Casey Anthony: Where the Truth Lies, is a three-episode docuseries produced by Abby Hoyt (This is Paris) among others, that for the first time, gives Casey Anthony the opportunity to speak directly to viewers. In 2011, Anthony stood trial for the 2008 murder of her 3-year-old daughter Caylee and was later found not guilty by a jury. There have been lots of other shows and movies documenting the case and Anthony, including 2017’s Casey Anthony: An American Murder Mystery but this time, it is Anthony who has control of the narrative and her story. Content warning for mentions of abuse and rape.
CASEY ANTHONY: WHERE THE TRUTH LIES: STREAM IT OR SKIP IT?
Opening Shot: Fade in on palm fronds in south Florida as binaural music plays in the background and the sounds of nature can be heard.
The Gist: The first episode begins with Casey Anthony entering the home that the crew has rented in South Florida for the interviews to take place in. Anthony shows off the last few items she has left of Caylee, which include various photographs and some drawings. Then, lots of archival news footage clips from 2008 and 2011 are shown, juxtaposing Anthony as an individual to the media scrutiny and publicity she received 14 years ago. The phrase “she has not done a single on-camera interview since she was acquitted in her murder trial” particularly stands out as it attempts to add significance to why this docuseries matters. Anthony herself also explains that she’s done a lot of work over the last 10 years “making sure I knew who I was,” which makes her capable and able to speak up now, finally. We also get to see Casey in motion, taking a hike and working as a research assistant for Patrick McKenna, the lead investigator for her 2011 case, before she then briefly talks about how Caylee was born and what it meant for her to be a mom.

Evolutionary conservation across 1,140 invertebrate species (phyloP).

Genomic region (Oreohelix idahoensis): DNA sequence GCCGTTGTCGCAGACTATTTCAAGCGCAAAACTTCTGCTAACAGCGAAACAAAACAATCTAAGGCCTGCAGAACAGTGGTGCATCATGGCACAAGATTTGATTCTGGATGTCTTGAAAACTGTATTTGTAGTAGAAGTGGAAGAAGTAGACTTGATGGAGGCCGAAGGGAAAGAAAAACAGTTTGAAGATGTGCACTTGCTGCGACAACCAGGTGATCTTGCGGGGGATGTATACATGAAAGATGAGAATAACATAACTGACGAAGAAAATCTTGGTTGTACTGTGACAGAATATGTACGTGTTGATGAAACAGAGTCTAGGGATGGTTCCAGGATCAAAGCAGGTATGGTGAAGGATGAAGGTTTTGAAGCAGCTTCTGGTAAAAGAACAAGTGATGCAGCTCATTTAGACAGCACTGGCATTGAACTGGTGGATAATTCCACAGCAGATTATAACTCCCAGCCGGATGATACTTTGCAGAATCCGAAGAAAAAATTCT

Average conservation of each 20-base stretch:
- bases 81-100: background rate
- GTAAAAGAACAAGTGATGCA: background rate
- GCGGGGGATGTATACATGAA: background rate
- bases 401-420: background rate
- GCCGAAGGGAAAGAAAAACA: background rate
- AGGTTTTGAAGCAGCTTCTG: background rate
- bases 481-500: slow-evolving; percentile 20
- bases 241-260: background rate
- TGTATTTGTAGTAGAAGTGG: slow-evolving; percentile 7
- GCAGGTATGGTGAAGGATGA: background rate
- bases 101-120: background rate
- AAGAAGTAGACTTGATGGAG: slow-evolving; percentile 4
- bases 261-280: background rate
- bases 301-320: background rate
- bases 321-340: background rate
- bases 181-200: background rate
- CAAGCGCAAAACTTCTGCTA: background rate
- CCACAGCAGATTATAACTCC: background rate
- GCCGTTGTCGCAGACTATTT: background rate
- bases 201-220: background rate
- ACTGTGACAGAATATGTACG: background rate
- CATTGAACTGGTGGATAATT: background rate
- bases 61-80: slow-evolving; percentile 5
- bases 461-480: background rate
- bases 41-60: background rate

This then cuts to “the Case Against Casey” in which detective John Allen, who supervised the Anthony investigation, speaks about the case. On July 15, 2008, Cindy Anthony, Caylee’s grandmother, called 911 to report that 3-year-old Caylee had been missing for a month and Casey had not reported it. Another detective, Eric Edwards, shows the Anthony home while explaining how Anthony’s explanation that a nanny had taken Caylee was proven to be quite null, as when the detectives attempted to locate her, they found the apartment she was supposed to be living in completely abandoned. During this initial investigation, the detectives point out other lies Anthony told, including one where she said she worked at Universal Studios but did not and bring up her lack of emotional response to her daughter missing.
Another aspect of the case that is examined is the media’s portrayal. Local investigative reporter Tony Pipitone explains the portrait that was painted about Caylee and how Anthony’s parents, Cindy and George, also set a narrative, as footage of them doing interviews, handing out t-shirts with Caylee, and even leading a vigil plays, all adding more to the desire to find Caylee. Local reporter Jacqueline Hampton also explains how social media played a big role in this case, even altering how we look at true crime cases today. When Anthony is eventually released from jail on bond, her lack of emotional response continues to be examined, as she is going out and partying and even getting a tattoo. Friends of Anthony’s former boyfriend Tony Lazzaro also speak about how Anthony acted before her daughter went missing and after, with zero indication anything was wrong.